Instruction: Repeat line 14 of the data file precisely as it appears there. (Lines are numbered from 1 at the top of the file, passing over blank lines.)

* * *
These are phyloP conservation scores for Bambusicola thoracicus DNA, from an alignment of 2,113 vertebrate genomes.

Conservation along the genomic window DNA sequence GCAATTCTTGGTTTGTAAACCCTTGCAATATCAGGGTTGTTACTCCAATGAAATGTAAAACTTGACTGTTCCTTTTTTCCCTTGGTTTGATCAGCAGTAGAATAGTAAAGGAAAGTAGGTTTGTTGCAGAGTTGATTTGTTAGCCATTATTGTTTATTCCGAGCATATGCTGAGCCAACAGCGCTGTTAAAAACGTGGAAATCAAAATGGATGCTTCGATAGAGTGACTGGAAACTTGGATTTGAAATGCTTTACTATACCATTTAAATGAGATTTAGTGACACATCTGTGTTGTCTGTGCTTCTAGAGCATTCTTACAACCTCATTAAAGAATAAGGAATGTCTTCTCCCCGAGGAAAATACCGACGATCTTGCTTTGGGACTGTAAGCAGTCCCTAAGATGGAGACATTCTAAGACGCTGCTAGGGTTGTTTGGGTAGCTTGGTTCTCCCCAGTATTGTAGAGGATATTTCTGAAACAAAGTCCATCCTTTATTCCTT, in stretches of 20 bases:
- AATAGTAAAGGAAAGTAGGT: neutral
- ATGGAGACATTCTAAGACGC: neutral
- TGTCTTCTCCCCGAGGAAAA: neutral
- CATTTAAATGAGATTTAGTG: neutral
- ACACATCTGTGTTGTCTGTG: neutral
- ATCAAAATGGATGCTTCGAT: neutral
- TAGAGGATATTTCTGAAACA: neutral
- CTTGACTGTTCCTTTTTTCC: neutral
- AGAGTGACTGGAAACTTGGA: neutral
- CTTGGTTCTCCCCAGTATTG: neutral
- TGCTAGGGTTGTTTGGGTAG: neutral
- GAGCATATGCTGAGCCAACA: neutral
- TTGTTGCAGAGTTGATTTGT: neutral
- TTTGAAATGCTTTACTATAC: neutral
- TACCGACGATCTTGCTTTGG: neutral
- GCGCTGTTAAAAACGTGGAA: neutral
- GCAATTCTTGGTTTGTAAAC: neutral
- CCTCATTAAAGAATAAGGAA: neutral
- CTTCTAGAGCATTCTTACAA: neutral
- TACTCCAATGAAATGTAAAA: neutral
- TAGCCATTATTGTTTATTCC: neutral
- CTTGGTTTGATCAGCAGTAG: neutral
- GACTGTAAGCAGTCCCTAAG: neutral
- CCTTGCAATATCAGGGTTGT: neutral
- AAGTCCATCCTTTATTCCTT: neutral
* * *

- GAGCATATGCTGAGCCAACA: neutral